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Int J Cancer. 1998 Jul 17;77(2):211-6.

Cruciferous vegetables in relation to renal cell carcinoma.

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1
Department of Preventive Medicine, USC/Norris Comprehensive Cancer Center, University of Southern California, Los Angeles 90033, USA. jyuan@hsc.usc.edu

Abstract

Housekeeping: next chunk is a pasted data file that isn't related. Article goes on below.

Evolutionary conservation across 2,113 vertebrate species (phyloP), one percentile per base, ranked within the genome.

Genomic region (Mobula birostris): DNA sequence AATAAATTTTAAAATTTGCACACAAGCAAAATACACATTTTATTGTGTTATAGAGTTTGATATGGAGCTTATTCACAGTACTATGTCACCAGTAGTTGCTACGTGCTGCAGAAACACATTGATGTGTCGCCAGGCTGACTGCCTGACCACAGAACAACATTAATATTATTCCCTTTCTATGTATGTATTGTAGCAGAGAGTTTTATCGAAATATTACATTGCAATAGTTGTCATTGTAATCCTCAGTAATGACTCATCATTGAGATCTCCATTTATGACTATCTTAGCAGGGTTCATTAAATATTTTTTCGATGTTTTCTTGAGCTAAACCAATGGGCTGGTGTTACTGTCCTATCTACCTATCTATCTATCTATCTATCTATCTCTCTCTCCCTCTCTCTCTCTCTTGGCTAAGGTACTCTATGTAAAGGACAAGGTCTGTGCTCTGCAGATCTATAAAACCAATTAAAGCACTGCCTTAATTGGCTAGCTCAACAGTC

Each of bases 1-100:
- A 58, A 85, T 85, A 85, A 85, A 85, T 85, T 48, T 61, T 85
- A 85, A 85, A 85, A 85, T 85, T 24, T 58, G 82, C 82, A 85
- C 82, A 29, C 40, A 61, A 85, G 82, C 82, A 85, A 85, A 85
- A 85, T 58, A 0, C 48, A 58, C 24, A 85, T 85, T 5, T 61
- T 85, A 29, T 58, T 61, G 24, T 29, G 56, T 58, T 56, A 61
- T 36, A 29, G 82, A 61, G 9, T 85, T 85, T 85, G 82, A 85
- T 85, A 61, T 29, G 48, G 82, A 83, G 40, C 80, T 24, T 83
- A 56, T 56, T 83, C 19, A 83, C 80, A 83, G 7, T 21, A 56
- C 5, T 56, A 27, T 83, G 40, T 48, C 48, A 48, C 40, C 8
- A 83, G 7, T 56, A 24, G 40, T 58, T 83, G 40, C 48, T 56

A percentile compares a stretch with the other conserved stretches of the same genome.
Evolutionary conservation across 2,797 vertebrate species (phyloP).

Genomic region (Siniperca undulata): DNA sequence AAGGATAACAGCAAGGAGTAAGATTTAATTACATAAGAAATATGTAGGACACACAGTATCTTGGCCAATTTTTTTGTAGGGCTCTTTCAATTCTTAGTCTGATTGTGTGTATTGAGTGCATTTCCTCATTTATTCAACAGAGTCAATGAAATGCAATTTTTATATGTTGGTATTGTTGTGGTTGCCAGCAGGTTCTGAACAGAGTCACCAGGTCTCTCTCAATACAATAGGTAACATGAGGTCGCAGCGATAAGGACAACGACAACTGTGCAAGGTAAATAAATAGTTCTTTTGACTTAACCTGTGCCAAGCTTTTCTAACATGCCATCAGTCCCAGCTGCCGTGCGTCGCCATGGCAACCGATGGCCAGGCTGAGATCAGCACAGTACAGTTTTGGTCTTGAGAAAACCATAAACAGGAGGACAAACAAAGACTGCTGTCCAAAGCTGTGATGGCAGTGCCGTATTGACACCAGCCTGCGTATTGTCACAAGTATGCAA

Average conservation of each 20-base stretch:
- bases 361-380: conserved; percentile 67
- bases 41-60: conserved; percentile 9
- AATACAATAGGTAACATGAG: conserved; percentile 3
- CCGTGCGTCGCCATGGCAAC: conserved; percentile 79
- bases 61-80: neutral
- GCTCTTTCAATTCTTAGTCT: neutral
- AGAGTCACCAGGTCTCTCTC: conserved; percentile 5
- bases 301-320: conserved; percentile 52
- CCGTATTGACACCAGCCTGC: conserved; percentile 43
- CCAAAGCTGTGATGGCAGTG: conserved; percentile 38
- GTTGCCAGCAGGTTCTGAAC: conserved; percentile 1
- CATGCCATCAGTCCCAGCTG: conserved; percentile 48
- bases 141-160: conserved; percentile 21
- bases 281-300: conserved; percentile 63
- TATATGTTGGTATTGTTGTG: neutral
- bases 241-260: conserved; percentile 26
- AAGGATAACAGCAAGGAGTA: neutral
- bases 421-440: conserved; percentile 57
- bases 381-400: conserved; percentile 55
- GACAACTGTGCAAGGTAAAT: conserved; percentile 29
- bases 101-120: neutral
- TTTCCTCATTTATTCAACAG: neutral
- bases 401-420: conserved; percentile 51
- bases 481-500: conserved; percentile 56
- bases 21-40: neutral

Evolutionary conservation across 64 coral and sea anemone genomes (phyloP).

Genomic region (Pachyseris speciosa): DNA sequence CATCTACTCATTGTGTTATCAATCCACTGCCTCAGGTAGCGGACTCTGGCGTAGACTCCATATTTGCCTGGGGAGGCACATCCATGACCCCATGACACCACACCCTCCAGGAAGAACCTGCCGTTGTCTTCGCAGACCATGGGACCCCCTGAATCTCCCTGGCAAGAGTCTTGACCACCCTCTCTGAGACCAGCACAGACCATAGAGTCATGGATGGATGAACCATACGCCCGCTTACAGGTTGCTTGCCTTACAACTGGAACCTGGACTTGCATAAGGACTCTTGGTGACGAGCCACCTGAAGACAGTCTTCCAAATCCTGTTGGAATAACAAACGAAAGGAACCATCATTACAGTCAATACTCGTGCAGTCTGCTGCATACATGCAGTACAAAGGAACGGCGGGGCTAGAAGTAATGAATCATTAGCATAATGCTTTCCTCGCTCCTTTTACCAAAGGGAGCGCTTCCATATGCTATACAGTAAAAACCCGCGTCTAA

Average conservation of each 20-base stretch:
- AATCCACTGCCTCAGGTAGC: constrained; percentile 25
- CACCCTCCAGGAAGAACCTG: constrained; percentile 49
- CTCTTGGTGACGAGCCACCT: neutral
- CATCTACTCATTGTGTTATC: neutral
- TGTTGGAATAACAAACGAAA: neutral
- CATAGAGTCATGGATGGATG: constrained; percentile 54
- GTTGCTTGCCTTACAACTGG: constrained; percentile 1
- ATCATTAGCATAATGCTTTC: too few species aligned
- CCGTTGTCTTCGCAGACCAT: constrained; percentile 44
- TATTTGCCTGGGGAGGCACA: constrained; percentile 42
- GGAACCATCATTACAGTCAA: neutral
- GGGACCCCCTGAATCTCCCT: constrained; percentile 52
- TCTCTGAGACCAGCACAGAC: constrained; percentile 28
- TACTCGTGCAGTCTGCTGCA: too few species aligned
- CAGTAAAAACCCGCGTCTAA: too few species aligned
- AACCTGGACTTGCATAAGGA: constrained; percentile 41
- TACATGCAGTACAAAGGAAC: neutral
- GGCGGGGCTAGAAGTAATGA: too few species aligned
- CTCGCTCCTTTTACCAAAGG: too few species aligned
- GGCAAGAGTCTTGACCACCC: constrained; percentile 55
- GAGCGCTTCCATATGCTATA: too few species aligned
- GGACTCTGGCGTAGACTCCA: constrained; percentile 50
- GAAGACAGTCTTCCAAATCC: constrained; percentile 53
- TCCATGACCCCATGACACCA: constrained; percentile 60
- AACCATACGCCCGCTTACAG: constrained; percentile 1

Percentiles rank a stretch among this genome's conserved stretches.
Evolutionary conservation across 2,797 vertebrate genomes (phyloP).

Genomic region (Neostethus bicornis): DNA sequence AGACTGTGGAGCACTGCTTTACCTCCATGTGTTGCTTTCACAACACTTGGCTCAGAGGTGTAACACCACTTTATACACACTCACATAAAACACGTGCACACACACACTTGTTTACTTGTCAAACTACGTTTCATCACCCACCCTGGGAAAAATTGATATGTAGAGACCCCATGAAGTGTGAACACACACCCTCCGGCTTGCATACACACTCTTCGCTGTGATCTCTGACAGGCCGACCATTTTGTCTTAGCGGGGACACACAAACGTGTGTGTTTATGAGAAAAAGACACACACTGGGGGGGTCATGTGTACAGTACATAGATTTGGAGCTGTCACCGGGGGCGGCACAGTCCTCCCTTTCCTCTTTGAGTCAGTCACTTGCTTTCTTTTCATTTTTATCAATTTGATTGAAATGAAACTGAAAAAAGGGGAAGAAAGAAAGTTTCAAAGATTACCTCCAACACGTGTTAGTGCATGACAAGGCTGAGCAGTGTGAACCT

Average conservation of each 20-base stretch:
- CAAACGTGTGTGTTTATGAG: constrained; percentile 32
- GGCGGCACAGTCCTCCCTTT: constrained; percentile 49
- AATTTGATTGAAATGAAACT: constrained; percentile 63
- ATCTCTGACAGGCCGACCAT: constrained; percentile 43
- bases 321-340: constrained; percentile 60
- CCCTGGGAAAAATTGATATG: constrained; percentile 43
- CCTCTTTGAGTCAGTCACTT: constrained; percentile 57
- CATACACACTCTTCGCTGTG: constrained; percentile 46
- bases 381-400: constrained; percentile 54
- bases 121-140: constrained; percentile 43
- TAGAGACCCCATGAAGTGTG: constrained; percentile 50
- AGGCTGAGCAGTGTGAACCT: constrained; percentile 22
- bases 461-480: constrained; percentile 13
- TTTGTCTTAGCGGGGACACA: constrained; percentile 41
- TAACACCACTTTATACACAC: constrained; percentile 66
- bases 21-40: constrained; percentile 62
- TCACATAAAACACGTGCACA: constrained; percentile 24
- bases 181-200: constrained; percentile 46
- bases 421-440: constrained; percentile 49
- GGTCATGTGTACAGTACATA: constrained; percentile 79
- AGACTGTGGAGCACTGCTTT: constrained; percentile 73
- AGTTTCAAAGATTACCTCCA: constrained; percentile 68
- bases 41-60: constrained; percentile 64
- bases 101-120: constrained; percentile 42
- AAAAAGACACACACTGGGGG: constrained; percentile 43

Little is known about the possible role of diet in the development of renal cell carcinoma (RCC). A population-based case-control study was conducted in non-Asians of Los Angeles; it included 1,204 RCC patients and an equal number of neighborhood controls matched to the index cases by sex, date of birth (within 5 years) and ethnicity. Information on intake frequencies of food groups rich in vitamins A and C, various carotenoids and nitrosamines or their precursors was collected through in-person, structured interviews. After adjustment for non-dietary risk factors including level of education, obesity, history of hypertension, cigarette smoking and regular use of analgesics and amphetamines, there were strong inverse associations between cruciferous and dark green vegetable intakes and RCC risk (both p values for linear trend < 0.001). In terms of nutrients, there were significant inverse associations of RCC risk with consumption of a variety of carotenoids including alpha-carotene (p < 0.001), beta-carotene (p = 0.004), beta-cryptoxanthin (p = 0.01) and lutein (p = 0.005). However, after adjustment for these nutrients, we still observed a significant residual effect of cruciferous vegetables, suggesting that other substances present in these vegetables may be responsible, at least partially, for the observed reduction in risk of RCC. Dietary nitrosamines and their precursors were not related to RCC risk.

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